(SitNews) Klawock, Alaska – I’m tempted to use the word strange, but that doesn’t cut it.
When I read books or magazines in which the protagonist or narrator suffers the physical and emotional battery of cancer, I get a weird feeling. It’s almost been six years since cancer took my dad so it’s not fresh or raw, but it’s still there.
It’s a soup of nouns and modifiers. It’s sad without being depressing because it’s a fact – not a flat, bland one, but not fanged and vicious either. Like my brain has everything placed on the shelf, but is still tinkering with the organization.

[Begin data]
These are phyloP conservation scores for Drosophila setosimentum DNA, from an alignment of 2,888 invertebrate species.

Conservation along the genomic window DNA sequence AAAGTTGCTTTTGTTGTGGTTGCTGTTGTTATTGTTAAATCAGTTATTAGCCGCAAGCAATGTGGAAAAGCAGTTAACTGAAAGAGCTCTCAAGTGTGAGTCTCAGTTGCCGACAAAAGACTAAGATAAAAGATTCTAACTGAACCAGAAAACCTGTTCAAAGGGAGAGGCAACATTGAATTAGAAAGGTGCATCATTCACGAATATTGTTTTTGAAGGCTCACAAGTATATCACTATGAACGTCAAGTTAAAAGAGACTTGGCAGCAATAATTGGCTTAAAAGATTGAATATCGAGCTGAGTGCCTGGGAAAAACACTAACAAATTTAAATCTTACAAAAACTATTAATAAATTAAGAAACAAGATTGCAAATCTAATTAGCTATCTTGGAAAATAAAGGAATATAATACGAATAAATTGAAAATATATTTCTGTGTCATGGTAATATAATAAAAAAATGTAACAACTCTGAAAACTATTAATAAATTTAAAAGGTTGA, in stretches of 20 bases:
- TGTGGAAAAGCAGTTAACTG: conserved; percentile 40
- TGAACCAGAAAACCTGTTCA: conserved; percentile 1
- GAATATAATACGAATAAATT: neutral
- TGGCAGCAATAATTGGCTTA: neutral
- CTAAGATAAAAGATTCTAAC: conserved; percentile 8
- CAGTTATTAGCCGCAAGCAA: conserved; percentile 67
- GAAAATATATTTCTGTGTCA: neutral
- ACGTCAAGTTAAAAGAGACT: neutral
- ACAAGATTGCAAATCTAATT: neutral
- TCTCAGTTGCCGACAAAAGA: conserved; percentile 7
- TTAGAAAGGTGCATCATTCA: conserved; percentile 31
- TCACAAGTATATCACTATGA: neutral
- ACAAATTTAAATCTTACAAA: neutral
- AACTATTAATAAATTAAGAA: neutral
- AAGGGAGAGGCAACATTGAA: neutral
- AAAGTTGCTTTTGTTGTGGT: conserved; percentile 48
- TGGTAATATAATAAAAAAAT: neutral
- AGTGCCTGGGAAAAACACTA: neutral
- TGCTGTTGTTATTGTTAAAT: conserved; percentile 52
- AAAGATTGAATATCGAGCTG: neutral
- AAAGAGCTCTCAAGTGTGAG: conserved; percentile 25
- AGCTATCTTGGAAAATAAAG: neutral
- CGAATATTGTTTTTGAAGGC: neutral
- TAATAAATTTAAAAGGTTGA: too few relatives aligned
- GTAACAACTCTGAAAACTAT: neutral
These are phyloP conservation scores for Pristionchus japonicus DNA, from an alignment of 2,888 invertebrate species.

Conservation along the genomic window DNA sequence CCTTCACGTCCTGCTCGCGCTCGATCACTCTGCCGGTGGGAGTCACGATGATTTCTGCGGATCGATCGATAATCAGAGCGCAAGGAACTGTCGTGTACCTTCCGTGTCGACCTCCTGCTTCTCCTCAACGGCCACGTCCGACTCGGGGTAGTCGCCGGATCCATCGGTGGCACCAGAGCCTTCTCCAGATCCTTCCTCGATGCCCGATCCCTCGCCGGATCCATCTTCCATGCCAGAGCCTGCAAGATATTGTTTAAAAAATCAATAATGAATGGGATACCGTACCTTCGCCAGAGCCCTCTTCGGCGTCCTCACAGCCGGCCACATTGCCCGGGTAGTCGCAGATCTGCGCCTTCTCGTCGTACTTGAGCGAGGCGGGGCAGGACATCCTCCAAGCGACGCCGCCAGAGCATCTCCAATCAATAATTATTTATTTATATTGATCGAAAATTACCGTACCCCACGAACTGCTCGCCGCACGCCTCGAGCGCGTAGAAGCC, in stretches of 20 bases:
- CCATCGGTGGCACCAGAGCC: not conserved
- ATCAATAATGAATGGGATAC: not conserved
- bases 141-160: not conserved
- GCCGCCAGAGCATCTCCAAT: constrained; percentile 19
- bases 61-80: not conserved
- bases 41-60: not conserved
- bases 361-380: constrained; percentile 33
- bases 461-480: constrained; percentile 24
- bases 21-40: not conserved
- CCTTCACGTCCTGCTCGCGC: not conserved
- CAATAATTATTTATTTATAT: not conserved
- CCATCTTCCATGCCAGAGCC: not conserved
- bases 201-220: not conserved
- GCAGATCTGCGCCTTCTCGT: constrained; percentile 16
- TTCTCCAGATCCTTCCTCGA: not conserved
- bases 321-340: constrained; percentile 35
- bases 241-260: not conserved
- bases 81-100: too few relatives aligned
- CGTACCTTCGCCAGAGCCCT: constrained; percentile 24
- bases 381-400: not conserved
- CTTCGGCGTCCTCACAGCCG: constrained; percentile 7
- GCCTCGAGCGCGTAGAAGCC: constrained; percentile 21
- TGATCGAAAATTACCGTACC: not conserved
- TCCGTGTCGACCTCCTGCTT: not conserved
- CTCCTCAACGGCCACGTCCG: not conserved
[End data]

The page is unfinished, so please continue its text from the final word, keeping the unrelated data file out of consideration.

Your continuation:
After he died I was supposed to remember, but not too much. Don’t hang on, but at the same time don’t let go. It was a nice way of saying, “you’ve got to figure it out for yourself.”
Just this morning mom recounted the decade-old plans for the house. They’d remodel one room per year, sell and retire to Tucson. Dad liked it down there.
That’s when mom stopped and the unsaid rest of the story happened in our minds. We were quiet but not sad. Reflective, but not pensive. Something. Then we continued talking about other things without hiccup
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